Here's something else to be scared of: drug-resistant superbugs.
According to a new report from the Centers for Disease Control and Prevention, "more than two million people are sickened every year with antibiotic-resistant infections, with at least 23,000 dying as a result."
Oh, and those numbers are probably too low: "The estimates are based on conservative assumptions and are likely minimum estimates."
The basic issue here is that we're using too many antibiotics — both on ourselves and our animals. The CDC doesn't mince words here:
The use of antibiotics is the single most important factor leading to antibiotic resistance around the world. Antibiotics are among the most commonly prescribed drugs used in human medicine. However, up to 50% of all the antibiotics prescribed for people are not needed or are not optimally effective as prescribed. Antibiotics are also commonly used in food animals to prevent, control, and treat disease, and to promote the growth of food-producing animals. The use of antibiotics for promoting growth is not necessary, and the practice should be phased out.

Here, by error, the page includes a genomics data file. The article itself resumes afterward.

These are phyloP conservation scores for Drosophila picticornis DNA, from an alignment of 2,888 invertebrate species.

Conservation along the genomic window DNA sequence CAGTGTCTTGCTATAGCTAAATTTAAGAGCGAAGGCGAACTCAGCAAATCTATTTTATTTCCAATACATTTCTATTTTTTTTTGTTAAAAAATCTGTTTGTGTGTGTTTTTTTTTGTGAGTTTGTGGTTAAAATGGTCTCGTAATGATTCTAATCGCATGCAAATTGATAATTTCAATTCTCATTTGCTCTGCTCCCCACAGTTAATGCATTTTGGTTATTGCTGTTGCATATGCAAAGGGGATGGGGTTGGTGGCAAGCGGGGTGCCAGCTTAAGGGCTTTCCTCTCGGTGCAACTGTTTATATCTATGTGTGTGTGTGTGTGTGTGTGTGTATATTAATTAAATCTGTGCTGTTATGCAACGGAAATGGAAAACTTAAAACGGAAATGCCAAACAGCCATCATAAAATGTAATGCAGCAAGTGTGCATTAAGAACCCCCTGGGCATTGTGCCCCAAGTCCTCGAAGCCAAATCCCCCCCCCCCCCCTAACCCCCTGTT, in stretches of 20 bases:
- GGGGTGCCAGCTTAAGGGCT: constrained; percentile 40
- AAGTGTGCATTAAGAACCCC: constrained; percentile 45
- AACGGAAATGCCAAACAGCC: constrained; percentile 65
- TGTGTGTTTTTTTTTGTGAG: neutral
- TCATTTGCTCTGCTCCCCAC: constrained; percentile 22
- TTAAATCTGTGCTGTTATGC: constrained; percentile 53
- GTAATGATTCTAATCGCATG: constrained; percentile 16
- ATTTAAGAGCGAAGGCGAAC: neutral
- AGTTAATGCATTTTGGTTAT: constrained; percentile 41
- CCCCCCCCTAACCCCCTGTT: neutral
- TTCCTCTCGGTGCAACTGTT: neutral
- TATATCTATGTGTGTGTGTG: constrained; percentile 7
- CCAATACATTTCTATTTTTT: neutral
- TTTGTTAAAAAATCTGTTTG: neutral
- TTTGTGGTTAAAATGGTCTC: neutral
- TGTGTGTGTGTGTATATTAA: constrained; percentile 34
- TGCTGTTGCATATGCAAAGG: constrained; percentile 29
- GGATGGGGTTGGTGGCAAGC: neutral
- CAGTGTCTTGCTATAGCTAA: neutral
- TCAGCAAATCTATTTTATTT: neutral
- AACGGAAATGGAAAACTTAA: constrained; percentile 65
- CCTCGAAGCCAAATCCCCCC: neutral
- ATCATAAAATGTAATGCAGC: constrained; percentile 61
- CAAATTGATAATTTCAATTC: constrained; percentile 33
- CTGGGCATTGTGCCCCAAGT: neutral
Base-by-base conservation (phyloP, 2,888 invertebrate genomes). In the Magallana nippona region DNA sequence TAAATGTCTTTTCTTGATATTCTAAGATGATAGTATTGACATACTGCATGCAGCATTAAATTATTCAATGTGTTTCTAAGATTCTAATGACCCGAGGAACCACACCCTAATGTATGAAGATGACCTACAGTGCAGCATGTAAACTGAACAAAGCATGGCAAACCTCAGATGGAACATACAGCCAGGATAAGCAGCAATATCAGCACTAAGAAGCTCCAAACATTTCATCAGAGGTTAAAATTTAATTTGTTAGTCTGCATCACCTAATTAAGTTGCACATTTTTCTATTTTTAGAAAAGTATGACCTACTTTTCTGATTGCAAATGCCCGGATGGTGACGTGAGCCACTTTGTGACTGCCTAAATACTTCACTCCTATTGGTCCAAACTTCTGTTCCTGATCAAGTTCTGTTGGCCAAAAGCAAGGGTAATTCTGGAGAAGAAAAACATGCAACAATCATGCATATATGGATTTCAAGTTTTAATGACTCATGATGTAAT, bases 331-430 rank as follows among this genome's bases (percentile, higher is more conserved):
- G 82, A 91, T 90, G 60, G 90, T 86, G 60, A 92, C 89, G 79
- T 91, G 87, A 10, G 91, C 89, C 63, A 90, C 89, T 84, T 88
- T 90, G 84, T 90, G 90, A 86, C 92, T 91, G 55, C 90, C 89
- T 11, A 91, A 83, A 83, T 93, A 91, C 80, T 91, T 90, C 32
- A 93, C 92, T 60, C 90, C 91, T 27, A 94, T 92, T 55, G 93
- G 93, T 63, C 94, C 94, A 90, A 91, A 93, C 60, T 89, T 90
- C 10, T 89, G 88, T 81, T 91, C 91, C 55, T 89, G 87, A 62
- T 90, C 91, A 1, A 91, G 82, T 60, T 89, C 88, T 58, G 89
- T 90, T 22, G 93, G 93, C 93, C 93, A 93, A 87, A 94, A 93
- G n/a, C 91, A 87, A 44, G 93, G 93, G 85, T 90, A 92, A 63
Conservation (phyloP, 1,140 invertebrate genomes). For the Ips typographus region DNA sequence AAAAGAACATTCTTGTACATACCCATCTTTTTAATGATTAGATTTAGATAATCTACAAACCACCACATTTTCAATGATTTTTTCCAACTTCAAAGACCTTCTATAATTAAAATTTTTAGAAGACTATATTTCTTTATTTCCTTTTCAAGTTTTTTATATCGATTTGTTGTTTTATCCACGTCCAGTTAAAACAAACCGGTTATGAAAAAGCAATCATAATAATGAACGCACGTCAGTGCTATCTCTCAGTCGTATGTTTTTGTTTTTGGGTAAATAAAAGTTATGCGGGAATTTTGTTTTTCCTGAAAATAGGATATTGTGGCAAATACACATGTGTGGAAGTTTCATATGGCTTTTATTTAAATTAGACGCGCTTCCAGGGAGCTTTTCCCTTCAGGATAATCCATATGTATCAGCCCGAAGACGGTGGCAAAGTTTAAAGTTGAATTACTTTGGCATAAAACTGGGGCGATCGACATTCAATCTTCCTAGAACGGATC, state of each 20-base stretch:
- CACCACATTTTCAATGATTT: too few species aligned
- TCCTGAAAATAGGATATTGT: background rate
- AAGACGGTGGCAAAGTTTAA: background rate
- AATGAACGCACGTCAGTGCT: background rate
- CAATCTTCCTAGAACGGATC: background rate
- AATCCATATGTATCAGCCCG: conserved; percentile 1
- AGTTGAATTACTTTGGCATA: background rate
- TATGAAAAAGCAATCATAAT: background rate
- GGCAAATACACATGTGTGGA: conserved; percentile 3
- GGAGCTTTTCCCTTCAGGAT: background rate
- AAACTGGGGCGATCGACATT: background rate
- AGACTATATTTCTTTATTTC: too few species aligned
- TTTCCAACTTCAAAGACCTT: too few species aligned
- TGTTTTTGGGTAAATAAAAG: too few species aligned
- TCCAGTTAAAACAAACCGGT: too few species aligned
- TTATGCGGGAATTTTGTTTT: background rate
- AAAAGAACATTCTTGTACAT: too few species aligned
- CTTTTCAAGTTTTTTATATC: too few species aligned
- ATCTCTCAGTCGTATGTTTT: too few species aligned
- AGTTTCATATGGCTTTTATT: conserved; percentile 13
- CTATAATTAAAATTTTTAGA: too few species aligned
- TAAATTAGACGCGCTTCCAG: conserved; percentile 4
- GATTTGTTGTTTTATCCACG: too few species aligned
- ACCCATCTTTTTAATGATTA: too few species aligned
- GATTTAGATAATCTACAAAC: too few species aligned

For the rest of the story: http://www.washingtonpost.com/blogs/wonkblog/wp/2013/09/16/taking-antibiotics-you-dont-really-need-might-kill-you/